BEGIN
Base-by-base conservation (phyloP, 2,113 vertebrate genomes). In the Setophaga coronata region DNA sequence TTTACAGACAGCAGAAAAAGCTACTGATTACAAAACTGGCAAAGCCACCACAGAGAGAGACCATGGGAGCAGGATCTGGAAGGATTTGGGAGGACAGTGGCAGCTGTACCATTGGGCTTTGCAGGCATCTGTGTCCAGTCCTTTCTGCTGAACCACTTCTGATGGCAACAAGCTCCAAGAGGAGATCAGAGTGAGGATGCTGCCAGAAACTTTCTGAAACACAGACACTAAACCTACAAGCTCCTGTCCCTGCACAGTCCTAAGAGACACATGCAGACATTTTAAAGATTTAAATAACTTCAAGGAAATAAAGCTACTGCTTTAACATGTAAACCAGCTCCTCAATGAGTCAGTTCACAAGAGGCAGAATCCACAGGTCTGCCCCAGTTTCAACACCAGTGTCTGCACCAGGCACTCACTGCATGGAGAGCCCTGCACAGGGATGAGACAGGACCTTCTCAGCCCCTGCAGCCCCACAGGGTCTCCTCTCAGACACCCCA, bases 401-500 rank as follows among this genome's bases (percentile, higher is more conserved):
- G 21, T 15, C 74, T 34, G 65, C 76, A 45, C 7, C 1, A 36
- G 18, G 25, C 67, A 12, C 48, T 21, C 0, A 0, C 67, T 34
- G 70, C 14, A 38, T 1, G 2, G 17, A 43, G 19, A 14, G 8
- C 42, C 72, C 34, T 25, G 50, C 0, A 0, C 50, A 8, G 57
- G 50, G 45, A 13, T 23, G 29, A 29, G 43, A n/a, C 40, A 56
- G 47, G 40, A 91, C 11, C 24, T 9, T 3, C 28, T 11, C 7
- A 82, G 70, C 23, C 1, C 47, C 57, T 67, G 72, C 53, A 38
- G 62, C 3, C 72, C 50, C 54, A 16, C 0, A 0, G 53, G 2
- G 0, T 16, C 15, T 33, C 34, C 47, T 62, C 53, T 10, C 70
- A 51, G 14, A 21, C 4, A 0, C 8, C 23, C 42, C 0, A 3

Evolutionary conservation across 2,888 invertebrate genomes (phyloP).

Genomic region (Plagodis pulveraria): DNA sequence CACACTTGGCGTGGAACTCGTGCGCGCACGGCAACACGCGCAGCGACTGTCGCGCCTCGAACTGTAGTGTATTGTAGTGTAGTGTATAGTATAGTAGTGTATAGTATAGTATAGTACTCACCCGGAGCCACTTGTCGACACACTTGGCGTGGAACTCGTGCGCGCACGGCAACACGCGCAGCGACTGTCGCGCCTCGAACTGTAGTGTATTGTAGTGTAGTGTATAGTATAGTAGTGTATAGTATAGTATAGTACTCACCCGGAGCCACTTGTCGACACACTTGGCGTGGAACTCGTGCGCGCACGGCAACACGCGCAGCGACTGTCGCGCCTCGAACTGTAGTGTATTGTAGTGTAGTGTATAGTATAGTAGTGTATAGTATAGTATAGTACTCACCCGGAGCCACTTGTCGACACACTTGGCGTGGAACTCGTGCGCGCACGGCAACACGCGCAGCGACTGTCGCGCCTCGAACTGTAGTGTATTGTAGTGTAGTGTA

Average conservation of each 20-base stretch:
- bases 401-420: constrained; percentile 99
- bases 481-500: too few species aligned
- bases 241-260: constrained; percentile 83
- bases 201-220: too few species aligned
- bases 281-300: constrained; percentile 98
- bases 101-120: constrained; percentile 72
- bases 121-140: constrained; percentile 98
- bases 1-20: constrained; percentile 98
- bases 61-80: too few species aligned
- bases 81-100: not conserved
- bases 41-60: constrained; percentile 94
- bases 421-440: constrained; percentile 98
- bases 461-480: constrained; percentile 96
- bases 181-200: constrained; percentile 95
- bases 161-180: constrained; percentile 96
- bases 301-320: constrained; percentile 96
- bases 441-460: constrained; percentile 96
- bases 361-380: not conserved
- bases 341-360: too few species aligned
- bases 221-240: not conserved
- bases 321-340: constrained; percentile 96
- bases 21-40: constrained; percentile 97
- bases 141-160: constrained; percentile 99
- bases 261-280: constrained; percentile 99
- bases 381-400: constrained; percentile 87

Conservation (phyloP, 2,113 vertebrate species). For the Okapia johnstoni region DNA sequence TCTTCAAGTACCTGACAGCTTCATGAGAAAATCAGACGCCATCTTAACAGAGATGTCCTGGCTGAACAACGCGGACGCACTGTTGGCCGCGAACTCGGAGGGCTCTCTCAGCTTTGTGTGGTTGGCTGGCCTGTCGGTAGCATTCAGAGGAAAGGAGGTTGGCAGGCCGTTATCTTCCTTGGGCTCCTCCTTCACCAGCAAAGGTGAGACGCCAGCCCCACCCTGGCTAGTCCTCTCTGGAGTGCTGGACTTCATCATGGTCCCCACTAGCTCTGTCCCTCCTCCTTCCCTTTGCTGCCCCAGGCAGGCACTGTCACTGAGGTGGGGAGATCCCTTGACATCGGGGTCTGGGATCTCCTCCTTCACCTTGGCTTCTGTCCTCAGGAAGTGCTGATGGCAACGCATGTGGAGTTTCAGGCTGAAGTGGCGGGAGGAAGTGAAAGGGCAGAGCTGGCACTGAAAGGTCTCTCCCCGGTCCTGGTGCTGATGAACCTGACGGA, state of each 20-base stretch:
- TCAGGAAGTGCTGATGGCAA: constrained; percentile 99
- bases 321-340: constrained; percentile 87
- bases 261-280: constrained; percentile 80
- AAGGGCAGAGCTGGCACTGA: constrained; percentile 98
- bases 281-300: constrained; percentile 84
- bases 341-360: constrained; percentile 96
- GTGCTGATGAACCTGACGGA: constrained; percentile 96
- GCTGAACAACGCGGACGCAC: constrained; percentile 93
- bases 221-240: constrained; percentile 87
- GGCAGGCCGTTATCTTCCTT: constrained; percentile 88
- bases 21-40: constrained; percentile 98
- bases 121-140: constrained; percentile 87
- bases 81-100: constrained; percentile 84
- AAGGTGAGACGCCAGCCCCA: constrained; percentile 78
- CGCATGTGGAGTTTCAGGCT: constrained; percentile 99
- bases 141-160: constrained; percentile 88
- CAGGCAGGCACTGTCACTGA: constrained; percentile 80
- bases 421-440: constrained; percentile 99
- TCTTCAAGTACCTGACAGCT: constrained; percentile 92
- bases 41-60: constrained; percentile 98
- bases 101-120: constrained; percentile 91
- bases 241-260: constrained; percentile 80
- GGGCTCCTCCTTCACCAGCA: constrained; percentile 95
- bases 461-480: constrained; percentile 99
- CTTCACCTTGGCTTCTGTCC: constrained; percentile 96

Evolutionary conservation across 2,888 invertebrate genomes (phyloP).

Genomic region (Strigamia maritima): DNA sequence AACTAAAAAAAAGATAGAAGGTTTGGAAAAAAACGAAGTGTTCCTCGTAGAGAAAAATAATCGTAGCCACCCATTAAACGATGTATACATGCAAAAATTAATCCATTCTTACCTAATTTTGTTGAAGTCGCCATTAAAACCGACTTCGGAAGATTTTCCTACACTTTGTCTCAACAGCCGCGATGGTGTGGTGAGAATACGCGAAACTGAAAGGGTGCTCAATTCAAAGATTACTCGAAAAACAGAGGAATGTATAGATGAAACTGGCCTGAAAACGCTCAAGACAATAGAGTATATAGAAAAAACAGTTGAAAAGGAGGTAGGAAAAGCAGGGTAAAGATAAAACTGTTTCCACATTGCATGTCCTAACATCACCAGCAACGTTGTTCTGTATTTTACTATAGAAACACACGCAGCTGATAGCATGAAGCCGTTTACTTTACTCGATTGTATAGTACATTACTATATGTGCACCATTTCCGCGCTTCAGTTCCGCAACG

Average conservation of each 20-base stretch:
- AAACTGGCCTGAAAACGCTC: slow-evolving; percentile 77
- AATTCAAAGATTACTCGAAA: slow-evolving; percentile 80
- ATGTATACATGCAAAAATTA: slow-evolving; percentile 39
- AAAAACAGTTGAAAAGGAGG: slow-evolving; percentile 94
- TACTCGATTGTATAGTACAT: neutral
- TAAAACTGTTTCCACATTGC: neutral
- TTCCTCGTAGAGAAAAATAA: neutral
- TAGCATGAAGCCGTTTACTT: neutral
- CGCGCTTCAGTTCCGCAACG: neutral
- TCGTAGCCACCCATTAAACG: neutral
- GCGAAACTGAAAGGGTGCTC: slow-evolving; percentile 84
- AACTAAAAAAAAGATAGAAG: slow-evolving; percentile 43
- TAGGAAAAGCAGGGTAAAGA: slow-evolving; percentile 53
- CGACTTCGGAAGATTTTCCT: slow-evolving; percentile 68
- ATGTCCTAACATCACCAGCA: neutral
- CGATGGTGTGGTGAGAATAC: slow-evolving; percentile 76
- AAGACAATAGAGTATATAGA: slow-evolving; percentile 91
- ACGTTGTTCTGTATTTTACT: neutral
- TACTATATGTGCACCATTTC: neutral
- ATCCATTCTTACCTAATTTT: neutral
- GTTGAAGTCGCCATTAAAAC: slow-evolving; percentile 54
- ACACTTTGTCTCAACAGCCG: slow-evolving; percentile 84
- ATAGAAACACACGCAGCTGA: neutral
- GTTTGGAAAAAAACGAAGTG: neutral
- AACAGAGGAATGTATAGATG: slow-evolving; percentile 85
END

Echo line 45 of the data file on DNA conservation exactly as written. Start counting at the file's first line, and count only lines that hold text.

- bases 281-300: constrained; percentile 84